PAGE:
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Patrick Neu of Forestville went to Washington to advocate for action on the algae bloom crisis impacting anglers, boaters, communities across Wisconsin
WASHINGTON, D.C. – Patrick Neu, an angler from Forestville, Wisconsin, joined U.S. Senator Tammy Baldwin, Ranking Member of the Senate Commerce Subcommittee on Oceans, Atmosphere, Fisheries, and Coast Guard, and her Senate colleagues at a hearing titled, “Harmful Algal Blooms: The Impact on Our Nation’s Waters.” The Senators heard testimony from Neu and other stakeholders about the harmful effects of the algae bloom crisis on tourism, public health and quality of life in Wisconsin and throughout the nation.
“The National Professional Anglers Association (NPAA) and our members are literally on the front line when it comes to harmful algal blooms,” said Patrick Neu, Executive Director of the National Professional Anglers Association and President of the Future Angler Foundation. “I’ve fished all my life in Wisconsin, and I and many of NPAA’s members have seen firsthand the negative impacts of harmful algal blooms can have on our state’s waters, the resulting losses of fishing opportunities and impacts on recreational fishing-dependent businesses. We commend Senator Baldwin for focusing on these issues, and the Senate for unanimously passing the Harmful Algal Bloom and Hypoxia Research and Control Amendments Act of 2017. We hope that the House will pass a similar bill in the very near future so that we can continue attacking the causes of these devastating algal outbreaks on a bipartisan basis.”
“With over 15,000 lakes and 84,000 miles of rivers and coastline on two of the Great Lakes and the Mighty Mississippi, we have a lot to lose from harmful algae blooms in Wisconsin, which threaten our proud sport fishing tradition and our robust tourism industry. Algae blooms clog waters across Wisconsin each year, upending plans of anglers, boaters and people who just wanted to enjoy the water. ‘Getting away from it all’ by heading to the lake shouldn’t mean being greeted by an unmistakable stench and waves of pea soup,” said Senator Baldwin. “The Wisconsinites who live in waterfront communities and the many businesses that rely on healthy waterfronts need better, faster solutions to address these growing water quality challenges. Thank you to Patrick for joining me in Washington to call for urgent action on combating this national environmental crisis.”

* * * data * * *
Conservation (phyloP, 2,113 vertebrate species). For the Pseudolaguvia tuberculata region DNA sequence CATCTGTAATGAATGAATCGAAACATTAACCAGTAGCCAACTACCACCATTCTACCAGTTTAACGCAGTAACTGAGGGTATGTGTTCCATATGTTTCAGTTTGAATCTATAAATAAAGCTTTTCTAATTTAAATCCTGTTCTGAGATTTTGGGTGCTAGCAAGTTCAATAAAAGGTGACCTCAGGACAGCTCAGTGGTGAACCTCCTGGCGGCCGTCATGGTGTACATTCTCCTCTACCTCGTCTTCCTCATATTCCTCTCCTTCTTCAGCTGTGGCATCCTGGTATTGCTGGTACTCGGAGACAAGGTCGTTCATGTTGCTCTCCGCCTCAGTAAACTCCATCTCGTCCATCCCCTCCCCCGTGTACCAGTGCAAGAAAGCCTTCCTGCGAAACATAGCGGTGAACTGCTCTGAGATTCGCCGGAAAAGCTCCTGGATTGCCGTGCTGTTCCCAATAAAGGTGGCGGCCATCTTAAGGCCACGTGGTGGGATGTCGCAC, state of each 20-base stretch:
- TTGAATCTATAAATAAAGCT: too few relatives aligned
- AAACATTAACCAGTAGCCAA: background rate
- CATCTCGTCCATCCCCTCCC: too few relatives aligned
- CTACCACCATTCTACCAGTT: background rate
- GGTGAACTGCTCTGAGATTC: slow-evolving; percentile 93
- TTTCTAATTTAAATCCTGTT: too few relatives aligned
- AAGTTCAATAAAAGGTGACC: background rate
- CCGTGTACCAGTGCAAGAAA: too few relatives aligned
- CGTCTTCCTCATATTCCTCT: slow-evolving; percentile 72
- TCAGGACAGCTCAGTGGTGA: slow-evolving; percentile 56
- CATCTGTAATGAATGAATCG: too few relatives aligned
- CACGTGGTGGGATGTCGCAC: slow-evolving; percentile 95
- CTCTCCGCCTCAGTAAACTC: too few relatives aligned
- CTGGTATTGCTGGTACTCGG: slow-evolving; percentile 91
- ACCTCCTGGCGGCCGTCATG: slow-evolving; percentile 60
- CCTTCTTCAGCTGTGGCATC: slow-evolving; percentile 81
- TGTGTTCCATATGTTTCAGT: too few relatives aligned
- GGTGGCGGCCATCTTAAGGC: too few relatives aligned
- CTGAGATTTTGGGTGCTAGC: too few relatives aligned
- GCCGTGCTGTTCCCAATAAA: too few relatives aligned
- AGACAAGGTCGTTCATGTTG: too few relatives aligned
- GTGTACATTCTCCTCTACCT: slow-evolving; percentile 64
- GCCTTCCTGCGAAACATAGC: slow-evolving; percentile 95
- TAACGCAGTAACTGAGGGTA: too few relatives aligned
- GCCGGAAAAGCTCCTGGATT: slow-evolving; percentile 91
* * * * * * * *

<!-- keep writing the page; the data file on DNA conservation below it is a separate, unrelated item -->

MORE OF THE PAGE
“From South Florida to the Great Lakes to Alaska, harmful algal bloom are increasingly having negative impacts on fisheries resources and fishing opportunities,” said Glenn Hughes, President of the American Sportfishing Association. “Programs like the National Harmful Algal Bloom and Hypoxia Program and the Great Lakes Restoration Initiative are incredibly important for developing the science and coordinating governmental efforts to mitigate these outbreaks. We are grateful to Senator Baldwin and other members of the Senate Commerce Committee for bringing attention to these issues and working to address them.”
Video of the full hearing and testimony from the witnesses is available here.
The presence of harmful algae blooms has long threatened Wisconsin’s lakes and rivers throughout the state. In Green Bay, a “dead zone” has persisted in the bay’s deep waters for over 20 years, slowly removing oxygen from the waters, killing fish and other aquatic life. Climate change is creating increasingly favorable conditions for this algae growth, and a recent study by University of Wisconsin-Milwaukee researchers shows that this dead zone is only getting worse.
Senator Baldwin worked with a bipartisan group of colleagues to pass the Harmful Algal Bloom and Hypoxia Research and Control Act, which would ensure that local communities have the tools to address water quality challenges and identify the local factors driving these toxic environmental hazards. Senators atTuesday’s hearing urged the House of Representatives to take up the bill and pass it before algae bloom response programs expire at the end of September.
Baldwin has also championed funding for the Great Lakes Restoration Initiative (GLRI) which provides funding to communities for projects to protect and improve the health of the Great Lakes, including fighting the growth of harmful algae blooms.
Photos from the hearing are also available here.
An online version of this release is available here.